The New York City cultural world has heard the news that Dallas Symphony Orchestra maestro Jaap van Zweden will be taking over the New York Philharmonic, and its reaction is a resounding “meh.” Many critics are underwhelmed by van Zweden’s modest international stature, but there is also more than a whiff of the belief that something from Dallas can’t possibly be good enough for New York City.
Anthony Tommasini, at the Times, says van Zweden is “too predictable a choice,” and asks a series of skeptical questions about van Zweden’s style, but urges readers to give him a chance. No doubt the New York Philharmonic will consider “Give Jaap a Chance” for its new slogan. Justin Davidson of New York magazine seems disinclined to Give Jaap a Chance, suggesting he is inexperienced and likely to “find scores of formidable sparring partners” for bickering, infighting and personal drama. And Davidson writes dismissively of the Dallas Symphony: “van Zweden has been slowly ratcheting that group’s reputation up from second-tier to mezzanine.” Thanks a lot, Justin.
New Yorker critic Alex Ross says the choice of van Zweden is “a curious outcome” given rumors that “the Philharmonic wanted a charismatic celebrity figure.” Word is, van Zweden was not the New York orchestra’s first or even second choice. The orchestra’s in-house composer, Grammy winner and former iPad spokesman Esa-Pekka Salonen, politely declined the job. So did the most interesting conductor in North America, Pittsburgh Symphony director Manfred Honeck, who preferred to finish his orchestra’s transformation into one of the world’s best.
For the New Yorker, Ross strikes a note of skeptical optimism, saying “Van Zweden may yet turn out to be a happy choice.” On his own personal blog, though, he’s seriously unhappy, venting, “This is an orchestra going around in circles, lacking a clear direction.”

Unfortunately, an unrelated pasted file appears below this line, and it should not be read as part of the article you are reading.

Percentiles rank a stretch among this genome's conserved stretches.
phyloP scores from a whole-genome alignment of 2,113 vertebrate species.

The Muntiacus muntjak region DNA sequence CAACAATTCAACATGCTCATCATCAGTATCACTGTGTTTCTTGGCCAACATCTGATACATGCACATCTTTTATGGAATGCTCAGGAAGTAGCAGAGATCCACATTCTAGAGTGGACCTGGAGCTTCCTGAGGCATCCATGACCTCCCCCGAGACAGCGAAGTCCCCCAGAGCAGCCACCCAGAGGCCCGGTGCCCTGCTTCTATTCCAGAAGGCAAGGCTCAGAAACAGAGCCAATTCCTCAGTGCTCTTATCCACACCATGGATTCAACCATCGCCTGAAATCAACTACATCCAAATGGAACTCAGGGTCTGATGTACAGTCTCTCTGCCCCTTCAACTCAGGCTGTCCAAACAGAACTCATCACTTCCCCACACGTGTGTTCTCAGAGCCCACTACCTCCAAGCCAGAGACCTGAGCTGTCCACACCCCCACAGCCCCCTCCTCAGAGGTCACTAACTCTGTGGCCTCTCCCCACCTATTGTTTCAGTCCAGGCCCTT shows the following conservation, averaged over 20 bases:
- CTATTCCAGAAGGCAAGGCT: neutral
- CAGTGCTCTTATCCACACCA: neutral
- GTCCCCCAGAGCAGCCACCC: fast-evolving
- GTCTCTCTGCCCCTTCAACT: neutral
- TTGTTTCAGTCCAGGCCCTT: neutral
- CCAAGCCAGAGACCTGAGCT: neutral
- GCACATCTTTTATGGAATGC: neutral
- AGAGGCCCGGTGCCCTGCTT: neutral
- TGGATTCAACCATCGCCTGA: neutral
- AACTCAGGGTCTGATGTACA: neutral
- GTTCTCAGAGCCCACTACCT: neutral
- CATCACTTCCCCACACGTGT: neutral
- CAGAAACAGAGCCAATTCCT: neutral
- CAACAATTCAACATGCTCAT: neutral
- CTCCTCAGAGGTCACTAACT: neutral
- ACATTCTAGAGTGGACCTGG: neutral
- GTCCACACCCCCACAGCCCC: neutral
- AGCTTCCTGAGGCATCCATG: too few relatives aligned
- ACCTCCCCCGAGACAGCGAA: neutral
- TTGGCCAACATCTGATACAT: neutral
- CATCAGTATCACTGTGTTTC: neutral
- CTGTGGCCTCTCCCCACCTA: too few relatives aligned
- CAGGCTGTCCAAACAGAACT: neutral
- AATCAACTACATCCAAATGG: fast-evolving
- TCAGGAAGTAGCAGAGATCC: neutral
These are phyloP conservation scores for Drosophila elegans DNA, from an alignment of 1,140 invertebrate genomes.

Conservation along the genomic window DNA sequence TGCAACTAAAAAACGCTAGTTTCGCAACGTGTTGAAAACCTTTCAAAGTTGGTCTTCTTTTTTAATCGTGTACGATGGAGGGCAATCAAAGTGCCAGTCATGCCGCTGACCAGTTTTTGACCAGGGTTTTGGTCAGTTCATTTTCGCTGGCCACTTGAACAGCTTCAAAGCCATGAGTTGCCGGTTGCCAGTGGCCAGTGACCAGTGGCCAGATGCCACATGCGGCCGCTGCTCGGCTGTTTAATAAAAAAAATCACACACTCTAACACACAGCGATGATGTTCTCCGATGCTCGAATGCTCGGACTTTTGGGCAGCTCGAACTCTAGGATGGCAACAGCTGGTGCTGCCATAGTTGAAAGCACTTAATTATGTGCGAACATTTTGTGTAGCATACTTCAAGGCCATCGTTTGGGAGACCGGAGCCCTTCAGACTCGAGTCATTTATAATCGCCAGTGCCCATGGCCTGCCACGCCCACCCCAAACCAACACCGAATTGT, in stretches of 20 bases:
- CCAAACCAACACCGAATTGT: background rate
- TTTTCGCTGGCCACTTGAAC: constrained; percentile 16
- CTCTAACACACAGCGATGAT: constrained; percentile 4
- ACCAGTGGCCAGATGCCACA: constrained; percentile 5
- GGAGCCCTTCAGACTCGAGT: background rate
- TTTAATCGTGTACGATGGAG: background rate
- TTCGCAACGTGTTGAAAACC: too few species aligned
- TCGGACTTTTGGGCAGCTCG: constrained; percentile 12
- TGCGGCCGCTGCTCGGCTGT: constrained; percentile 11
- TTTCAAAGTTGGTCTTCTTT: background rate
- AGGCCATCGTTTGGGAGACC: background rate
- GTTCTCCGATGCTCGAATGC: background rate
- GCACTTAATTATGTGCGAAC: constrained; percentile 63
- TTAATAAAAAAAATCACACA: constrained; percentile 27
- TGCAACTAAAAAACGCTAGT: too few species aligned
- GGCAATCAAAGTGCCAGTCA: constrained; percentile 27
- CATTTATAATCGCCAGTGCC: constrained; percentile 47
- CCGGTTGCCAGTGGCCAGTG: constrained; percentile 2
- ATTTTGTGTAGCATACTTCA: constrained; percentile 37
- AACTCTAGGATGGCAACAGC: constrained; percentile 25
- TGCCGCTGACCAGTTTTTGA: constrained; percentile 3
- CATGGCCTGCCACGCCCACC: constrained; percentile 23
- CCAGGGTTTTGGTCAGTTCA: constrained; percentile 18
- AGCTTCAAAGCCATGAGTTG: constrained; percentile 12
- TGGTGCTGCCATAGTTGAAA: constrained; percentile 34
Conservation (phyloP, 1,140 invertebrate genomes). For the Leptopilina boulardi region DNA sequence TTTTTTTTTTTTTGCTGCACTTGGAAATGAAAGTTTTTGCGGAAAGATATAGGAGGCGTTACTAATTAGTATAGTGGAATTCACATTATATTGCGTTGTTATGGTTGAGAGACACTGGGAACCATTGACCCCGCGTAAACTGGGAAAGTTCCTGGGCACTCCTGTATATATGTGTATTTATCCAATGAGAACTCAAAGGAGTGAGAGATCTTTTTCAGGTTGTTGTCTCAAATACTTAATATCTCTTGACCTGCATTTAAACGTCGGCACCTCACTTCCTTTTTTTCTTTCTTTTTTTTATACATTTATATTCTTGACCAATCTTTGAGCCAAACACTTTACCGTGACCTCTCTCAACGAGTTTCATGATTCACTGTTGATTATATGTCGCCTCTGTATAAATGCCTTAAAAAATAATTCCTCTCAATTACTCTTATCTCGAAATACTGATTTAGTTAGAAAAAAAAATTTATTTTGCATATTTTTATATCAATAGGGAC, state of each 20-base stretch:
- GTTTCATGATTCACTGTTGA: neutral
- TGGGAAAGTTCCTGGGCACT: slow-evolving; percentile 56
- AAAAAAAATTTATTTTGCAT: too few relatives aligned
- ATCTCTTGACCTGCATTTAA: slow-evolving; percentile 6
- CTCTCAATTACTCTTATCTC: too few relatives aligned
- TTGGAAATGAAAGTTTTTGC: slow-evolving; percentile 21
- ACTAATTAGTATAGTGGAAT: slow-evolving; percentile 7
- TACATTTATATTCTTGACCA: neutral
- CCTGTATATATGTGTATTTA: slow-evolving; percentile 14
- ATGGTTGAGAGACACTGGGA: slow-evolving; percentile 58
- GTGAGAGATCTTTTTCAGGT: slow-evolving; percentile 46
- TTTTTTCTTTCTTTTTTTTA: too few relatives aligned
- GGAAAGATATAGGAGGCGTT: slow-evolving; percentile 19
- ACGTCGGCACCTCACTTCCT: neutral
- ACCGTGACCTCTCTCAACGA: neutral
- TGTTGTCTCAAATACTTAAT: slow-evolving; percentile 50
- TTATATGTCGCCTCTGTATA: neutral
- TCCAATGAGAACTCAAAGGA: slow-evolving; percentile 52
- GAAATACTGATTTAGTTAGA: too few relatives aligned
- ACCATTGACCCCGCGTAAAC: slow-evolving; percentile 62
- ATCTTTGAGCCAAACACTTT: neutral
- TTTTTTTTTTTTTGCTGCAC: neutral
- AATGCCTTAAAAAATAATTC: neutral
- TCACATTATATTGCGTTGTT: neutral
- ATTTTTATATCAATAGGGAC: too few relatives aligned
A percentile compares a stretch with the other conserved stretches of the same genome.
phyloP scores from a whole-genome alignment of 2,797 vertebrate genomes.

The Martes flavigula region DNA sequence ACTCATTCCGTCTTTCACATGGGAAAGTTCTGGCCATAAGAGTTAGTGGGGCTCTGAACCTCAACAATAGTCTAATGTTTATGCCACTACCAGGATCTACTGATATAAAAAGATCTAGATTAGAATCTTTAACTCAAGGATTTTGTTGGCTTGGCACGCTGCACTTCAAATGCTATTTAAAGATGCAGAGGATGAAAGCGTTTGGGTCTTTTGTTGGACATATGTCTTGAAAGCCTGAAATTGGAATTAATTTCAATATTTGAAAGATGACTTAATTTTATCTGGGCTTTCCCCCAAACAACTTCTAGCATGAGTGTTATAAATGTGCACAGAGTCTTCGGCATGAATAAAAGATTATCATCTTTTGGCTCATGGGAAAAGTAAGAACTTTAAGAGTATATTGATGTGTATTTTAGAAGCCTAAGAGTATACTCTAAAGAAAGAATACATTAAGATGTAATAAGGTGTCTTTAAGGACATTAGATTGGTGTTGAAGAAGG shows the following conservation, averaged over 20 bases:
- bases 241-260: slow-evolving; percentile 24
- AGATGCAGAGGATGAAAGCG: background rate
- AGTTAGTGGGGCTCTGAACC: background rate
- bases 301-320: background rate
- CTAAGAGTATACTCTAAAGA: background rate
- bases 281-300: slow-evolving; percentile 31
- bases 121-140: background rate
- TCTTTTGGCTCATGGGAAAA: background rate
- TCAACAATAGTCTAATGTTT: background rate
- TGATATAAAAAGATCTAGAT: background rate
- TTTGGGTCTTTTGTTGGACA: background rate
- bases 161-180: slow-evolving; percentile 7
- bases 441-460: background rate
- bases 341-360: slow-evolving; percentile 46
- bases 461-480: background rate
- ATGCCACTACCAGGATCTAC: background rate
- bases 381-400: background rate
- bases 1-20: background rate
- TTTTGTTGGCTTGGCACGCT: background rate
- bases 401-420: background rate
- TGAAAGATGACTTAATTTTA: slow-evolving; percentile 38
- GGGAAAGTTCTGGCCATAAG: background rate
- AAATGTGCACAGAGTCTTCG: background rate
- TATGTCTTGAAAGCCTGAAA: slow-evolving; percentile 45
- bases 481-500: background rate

Only Barbara Jepson of the Wall Street Journal shows much enthusiasm for van Zweden, or a strong understanding of his past work. She provides a cheery counterpoint to the chorus of skeptics by noting that van Zweden “consistently generates excitement” and “has demonstrated an ability to bring the classics alive.” And unlike the others, she’s heard a few of van Zweden's CDs.
But if our maestro is disheartened by his lukewarm welcome in New York, he can at least be thankful he did not get appointed to lead a London orchestra. Over in the United Kingdom, blogger Norman Lebrecht, the Donald Trump of classical music, is livid. Lebrecht, who combines the grumpiness of Statler and Waldorf with the playful wit of Ted Cruz, calls van Zweden the “White Van Man.” Because he’s white and his name has “van” in it. Ha, ha.
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Lebrecht goes on to call the New York Philharmonic “redneck,” says the White Van Man’s record in Dallas is “bumpy,” contends van Zweden’s time in NYC “can only go bad” and alleges the DSO’s recent decision to cancel a European tour, citing security concerns after the Paris attacks, was “dishonest,” “shameful” and would place the DSO “in a self-enclosed ghetto.” By the way, Lebrecht’s 2007 book about the classical music industry was destroyed by the publisher because it contained over a dozen libelous statements.
So these are the perceptions that Jaap van Zweden must fight against when he moves to New York in 2018. Is he too conservative and predictable? Will he fight with the musicians? Does he live in a van down by the river?
Van Zweden — and the music-loving public of New York City — can take some consolation in the words of Emanuel Borok, who served as the Dallas Symphony’s concertmaster from 1985 to 2010 and now teaches violin at SMU. The Dallas Symphony recognized at the very start, Borok says, “the transformational effect of his conducting,” which is why they hired van Zweden. “And now almost a decade later the New York Philharmonic made the same choice. Good for them and good for the NY audience. I think he may be one of the most effective conductors they have ever had.”
In other words, Give Jaap a Chance.